Connotation of the number 13 in the Middle Ages
When the influence of Christianity gradually became widespread during the Middle Ages, some Norse and Germanic tribes converted to Christians. Frigga was then banished to the mountains and tagged as a witch. Some believed that every Friday, the goddess would meet with 11 witches and one devil, to plot evil for the coming week. This gathering of 13 individuals was believed to have been one of the medieval beginnings of associating bad omen with the number 13.
Another unfortunate event recorded in Norse mythology was the dinner of 12 gods in Valhalla. Loki, the god of mischief, who was not initially invited, gate-crashed this event, making this event a gathering of 13 individuals. Having been offended by his exclusion, Loki tricked the blind god Hodr to kills his brother Balder, the god of light, joy, and goodness, resulting in a commotion.
Friday = Hangman’s Day
Britain and Ancient Rome, Friday was called ‘Hangman’s Day’ as hangings took place on this day. Some believe that the First ever #FridayThe13th was in October 1307 King Phillip IV of France arrested some of the Knights Templar for heresy.#History https://t.co/cBm1B9SAVn pic.twitter.com/GOcClpp28y
— The History Project (@HistoryProject_) April 13, 2018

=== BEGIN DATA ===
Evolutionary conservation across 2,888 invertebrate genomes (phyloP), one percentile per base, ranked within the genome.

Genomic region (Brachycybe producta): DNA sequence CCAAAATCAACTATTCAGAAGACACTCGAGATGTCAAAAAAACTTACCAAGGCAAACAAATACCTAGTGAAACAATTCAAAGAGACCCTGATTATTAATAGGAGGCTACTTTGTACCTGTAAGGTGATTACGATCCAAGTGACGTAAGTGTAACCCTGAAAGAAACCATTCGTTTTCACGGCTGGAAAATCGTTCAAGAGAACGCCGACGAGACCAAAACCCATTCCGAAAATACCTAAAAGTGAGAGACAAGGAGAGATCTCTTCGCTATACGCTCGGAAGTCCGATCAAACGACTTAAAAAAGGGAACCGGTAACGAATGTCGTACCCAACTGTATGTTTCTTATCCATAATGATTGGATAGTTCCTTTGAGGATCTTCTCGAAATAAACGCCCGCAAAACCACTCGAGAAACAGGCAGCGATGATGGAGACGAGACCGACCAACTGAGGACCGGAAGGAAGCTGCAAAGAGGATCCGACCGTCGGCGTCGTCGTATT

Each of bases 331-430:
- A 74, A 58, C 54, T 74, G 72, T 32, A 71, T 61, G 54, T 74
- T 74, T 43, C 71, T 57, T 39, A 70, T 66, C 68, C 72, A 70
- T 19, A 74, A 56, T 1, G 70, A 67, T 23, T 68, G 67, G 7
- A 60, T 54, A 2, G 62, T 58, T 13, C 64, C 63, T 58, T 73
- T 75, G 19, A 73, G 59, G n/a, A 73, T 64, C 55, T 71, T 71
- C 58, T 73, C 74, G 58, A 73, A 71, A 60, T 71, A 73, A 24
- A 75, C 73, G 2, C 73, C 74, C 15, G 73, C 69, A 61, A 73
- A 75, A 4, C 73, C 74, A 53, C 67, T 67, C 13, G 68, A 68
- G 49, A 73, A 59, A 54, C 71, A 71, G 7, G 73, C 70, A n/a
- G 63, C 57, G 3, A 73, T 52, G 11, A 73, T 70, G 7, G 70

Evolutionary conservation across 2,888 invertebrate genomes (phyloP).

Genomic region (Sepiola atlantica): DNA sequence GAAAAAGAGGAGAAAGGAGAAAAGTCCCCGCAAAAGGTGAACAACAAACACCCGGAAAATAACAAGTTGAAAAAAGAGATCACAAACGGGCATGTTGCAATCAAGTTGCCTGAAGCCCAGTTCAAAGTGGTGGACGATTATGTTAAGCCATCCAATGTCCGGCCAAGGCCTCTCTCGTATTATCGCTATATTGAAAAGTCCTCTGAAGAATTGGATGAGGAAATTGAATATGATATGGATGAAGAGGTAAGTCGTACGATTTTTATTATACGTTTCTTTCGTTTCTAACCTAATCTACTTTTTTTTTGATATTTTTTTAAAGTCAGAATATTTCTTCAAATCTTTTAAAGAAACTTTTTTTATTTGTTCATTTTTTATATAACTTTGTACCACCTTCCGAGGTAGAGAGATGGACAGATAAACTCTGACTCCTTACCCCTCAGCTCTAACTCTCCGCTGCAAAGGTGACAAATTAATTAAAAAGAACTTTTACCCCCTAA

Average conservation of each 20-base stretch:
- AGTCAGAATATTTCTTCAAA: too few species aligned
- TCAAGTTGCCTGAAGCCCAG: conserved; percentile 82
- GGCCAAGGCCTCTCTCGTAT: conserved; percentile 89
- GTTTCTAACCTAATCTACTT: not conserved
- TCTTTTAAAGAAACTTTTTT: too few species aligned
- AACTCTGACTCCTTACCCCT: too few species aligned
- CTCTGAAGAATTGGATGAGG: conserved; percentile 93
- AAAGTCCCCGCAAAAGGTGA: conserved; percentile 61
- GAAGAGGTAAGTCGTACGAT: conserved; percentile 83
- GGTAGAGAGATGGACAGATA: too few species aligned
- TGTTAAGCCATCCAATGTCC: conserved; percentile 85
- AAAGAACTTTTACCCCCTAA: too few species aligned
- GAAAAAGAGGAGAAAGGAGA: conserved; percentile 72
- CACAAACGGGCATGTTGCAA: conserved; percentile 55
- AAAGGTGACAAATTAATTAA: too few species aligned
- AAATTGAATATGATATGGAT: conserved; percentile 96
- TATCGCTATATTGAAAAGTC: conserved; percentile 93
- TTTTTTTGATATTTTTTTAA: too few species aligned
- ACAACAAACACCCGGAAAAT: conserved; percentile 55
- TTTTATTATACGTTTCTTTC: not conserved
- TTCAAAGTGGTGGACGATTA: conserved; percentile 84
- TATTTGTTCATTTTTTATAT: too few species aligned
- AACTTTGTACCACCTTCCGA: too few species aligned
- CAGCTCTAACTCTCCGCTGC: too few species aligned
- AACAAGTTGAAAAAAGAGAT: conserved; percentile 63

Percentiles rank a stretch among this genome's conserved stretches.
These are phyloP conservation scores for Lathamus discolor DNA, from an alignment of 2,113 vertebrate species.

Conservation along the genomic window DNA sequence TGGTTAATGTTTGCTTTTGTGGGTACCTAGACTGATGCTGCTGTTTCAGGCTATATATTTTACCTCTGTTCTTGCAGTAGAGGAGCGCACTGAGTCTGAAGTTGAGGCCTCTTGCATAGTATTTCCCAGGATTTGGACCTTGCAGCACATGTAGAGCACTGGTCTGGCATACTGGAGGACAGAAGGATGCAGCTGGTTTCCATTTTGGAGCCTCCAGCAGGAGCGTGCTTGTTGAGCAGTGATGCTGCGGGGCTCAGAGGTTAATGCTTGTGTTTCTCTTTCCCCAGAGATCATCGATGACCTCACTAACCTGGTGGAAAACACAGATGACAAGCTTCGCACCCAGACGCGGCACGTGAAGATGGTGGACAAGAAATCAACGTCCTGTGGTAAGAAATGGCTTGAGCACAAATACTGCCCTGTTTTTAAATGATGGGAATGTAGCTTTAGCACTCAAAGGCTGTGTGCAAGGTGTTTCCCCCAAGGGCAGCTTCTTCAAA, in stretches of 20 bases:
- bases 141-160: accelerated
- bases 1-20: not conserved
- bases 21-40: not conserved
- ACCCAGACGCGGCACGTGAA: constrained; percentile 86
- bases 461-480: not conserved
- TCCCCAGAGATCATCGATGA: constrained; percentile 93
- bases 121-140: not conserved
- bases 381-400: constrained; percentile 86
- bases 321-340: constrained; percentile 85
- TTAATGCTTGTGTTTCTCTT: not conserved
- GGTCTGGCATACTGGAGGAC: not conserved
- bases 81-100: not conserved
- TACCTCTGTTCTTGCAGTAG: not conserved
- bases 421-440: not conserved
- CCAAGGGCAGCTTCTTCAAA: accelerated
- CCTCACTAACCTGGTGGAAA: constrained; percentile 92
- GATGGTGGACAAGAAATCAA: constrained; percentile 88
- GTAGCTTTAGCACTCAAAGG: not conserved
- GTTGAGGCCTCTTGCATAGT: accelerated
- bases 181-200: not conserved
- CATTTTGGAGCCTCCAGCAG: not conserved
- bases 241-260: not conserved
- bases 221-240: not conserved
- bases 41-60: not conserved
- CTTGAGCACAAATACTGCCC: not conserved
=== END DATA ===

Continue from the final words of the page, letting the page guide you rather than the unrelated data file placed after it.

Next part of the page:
Friday was the day when criminals in Great Britain were hung, thereby giving calling it the “Hangman’s Day.” On the Friday of October 13, 1307, King Philip IV of France ordered his men to arrest thousands of people who were associated with the religious military order called the Knights of Templar (now known as the Poor Knights of Christ and of the Temple of Solomon). A lot of these people were tortured and executed.
What about Asian cultures?
#ThursdayThoughts For the Chinese, 4 is regarded as an unlucky number. This is the same as the number 13 in the western world. 4 is pronounced as “Si” in mandarin which is homophonous to the word 死 (death). The Chinese avoid phone numbers and home addresses with the #Number 4. pic.twitter.com/G4PqWz6dQf
— PingtanChina (@pingtanchina) September 20, 2018
Several cultures and countries have different interpretations as to why the number 13 was considered ominous. In China, adding the number 1 and 3 would result in 4, a number that is believed to bring bad luck because the way it is sounds like the Chinese word for “death“.
13-letter name curse
An old superstition says that having 13 letters both in your first name and last name is also a bad omen. Some of the individuals who have 13 letters in their names are quite notorious, including German dictator Adolf Hitler, Iraqi president Saddam Hussein, and al-Qaeda founder Osama bin Ladan.
But is 13 really that unlucky?
But if you think the number 13 should be dreaded, despised, and feared, the truth is that at the end of the day, it’s just a number. Some people even gravitate towards it. Take, for example, Taylor Swift, who considers 13 to be her lucky number. She was born on December 13th and turned 13 on Friday the 13th. Her debut album, the self-titled Taylor Swift, turned gold in 13 weeks. And for numerous times when she has won an award, she was seated on either the 13th row, 13th section, or in row M, which is the 13th letter of the alphabet. Maybe 13 isn’t unlucky, after all.
What are your beliefs about Friday the 13th? Share with us your thoughts!